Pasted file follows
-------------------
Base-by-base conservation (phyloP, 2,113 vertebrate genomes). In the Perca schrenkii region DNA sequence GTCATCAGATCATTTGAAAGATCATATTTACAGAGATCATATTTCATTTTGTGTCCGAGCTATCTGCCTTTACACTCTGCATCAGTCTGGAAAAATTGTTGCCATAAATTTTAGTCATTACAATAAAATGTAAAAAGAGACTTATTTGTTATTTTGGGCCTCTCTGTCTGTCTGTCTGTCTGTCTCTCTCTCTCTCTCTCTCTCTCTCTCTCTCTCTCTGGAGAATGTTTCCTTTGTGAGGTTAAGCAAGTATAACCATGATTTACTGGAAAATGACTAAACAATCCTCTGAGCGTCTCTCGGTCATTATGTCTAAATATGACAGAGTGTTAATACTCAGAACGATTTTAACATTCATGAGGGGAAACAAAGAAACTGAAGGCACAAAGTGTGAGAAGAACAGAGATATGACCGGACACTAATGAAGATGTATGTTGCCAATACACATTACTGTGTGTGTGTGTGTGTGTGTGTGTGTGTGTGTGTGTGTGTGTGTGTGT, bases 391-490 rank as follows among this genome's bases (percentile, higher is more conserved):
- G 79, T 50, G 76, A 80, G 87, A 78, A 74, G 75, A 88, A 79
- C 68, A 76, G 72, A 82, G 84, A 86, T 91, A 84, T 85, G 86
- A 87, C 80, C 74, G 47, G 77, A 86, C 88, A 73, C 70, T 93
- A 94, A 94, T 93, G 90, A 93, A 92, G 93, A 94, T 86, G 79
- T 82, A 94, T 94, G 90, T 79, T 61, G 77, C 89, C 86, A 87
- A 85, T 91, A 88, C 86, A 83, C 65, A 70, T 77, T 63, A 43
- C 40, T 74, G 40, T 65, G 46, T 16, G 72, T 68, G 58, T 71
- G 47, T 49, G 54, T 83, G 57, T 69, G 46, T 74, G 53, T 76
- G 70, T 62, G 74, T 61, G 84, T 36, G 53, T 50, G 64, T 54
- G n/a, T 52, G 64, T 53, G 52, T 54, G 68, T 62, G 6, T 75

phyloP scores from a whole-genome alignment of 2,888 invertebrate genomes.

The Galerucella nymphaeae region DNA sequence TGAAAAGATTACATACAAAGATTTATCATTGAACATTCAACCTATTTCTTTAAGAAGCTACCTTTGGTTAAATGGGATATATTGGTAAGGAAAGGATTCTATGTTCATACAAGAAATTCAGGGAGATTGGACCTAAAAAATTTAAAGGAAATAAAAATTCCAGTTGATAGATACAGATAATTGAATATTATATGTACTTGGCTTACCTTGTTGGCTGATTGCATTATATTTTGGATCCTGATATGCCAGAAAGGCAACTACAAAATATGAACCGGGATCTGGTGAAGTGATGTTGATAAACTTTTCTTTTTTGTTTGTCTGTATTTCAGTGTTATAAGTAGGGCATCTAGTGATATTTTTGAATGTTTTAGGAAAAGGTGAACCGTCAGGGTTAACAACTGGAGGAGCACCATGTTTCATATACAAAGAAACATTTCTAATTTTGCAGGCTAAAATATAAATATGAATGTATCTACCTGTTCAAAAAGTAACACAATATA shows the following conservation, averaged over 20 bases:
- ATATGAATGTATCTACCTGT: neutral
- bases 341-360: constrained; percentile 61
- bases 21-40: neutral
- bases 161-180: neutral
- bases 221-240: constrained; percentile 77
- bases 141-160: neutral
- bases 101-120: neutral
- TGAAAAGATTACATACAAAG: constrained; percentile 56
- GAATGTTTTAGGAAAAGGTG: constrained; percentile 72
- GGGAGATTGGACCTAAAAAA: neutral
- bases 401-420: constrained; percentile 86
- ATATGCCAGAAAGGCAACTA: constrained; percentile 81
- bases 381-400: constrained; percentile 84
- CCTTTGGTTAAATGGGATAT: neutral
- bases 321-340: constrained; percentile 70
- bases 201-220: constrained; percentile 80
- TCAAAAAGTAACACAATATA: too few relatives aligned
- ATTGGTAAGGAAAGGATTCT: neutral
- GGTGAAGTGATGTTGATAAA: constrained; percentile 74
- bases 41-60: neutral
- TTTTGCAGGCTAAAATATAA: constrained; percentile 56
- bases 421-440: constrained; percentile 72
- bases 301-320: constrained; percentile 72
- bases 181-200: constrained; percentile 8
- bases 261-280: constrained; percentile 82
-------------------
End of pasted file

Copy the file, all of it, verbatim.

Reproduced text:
Base-by-base conservation (phyloP, 2,113 vertebrate genomes). In the Perca schrenkii region DNA sequence GTCATCAGATCATTTGAAAGATCATATTTACAGAGATCATATTTCATTTTGTGTCCGAGCTATCTGCCTTTACACTCTGCATCAGTCTGGAAAAATTGTTGCCATAAATTTTAGTCATTACAATAAAATGTAAAAAGAGACTTATTTGTTATTTTGGGCCTCTCTGTCTGTCTGTCTGTCTGTCTCTCTCTCTCTCTCTCTCTCTCTCTCTCTCTCTCTGGAGAATGTTTCCTTTGTGAGGTTAAGCAAGTATAACCATGATTTACTGGAAAATGACTAAACAATCCTCTGAGCGTCTCTCGGTCATTATGTCTAAATATGACAGAGTGTTAATACTCAGAACGATTTTAACATTCATGAGGGGAAACAAAGAAACTGAAGGCACAAAGTGTGAGAAGAACAGAGATATGACCGGACACTAATGAAGATGTATGTTGCCAATACACATTACTGTGTGTGTGTGTGTGTGTGTGTGTGTGTGTGTGTGTGTGTGTGTGTGT, bases 391-490 rank as follows among this genome's bases (percentile, higher is more conserved):
- G 79, T 50, G 76, A 80, G 87, A 78, A 74, G 75, A 88, A 79
- C 68, A 76, G 72, A 82, G 84, A 86, T 91, A 84, T 85, G 86
- A 87, C 80, C 74, G 47, G 77, A 86, C 88, A 73, C 70, T 93
- A 94, A 94, T 93, G 90, A 93, A 92, G 93, A 94, T 86, G 79
- T 82, A 94, T 94, G 90, T 79, T 61, G 77, C 89, C 86, A 87
- A 85, T 91, A 88, C 86, A 83, C 65, A 70, T 77, T 63, A 43
- C 40, T 74, G 40, T 65, G 46, T 16, G 72, T 68, G 58, T 71
- G 47, T 49, G 54, T 83, G 57, T 69, G 46, T 74, G 53, T 76
- G 70, T 62, G 74, T 61, G 84, T 36, G 53, T 50, G 64, T 54
- G n/a, T 52, G 64, T 53, G 52, T 54, G 68, T 62, G 6, T 75

phyloP scores from a whole-genome alignment of 2,888 invertebrate genomes.

The Galerucella nymphaeae region DNA sequence TGAAAAGATTACATACAAAGATTTATCATTGAACATTCAACCTATTTCTTTAAGAAGCTACCTTTGGTTAAATGGGATATATTGGTAAGGAAAGGATTCTATGTTCATACAAGAAATTCAGGGAGATTGGACCTAAAAAATTTAAAGGAAATAAAAATTCCAGTTGATAGATACAGATAATTGAATATTATATGTACTTGGCTTACCTTGTTGGCTGATTGCATTATATTTTGGATCCTGATATGCCAGAAAGGCAACTACAAAATATGAACCGGGATCTGGTGAAGTGATGTTGATAAACTTTTCTTTTTTGTTTGTCTGTATTTCAGTGTTATAAGTAGGGCATCTAGTGATATTTTTGAATGTTTTAGGAAAAGGTGAACCGTCAGGGTTAACAACTGGAGGAGCACCATGTTTCATATACAAAGAAACATTTCTAATTTTGCAGGCTAAAATATAAATATGAATGTATCTACCTGTTCAAAAAGTAACACAATATA shows the following conservation, averaged over 20 bases:
- ATATGAATGTATCTACCTGT: neutral
- bases 341-360: constrained; percentile 61
- bases 21-40: neutral
- bases 161-180: neutral
- bases 221-240: constrained; percentile 77
- bases 141-160: neutral
- bases 101-120: neutral
- TGAAAAGATTACATACAAAG: constrained; percentile 56
- GAATGTTTTAGGAAAAGGTG: constrained; percentile 72
- GGGAGATTGGACCTAAAAAA: neutral
- bases 401-420: constrained; percentile 86
- ATATGCCAGAAAGGCAACTA: constrained; percentile 81
- bases 381-400: constrained; percentile 84
- CCTTTGGTTAAATGGGATAT: neutral
- bases 321-340: constrained; percentile 70
- bases 201-220: constrained; percentile 80
- TCAAAAAGTAACACAATATA: too few relatives aligned
- ATTGGTAAGGAAAGGATTCT: neutral
- GGTGAAGTGATGTTGATAAA: constrained; percentile 74
- bases 41-60: neutral
- TTTTGCAGGCTAAAATATAA: constrained; percentile 56
- bases 421-440: constrained; percentile 72
- bases 301-320: constrained; percentile 72
- bases 181-200: constrained; percentile 8
- bases 261-280: constrained; percentile 82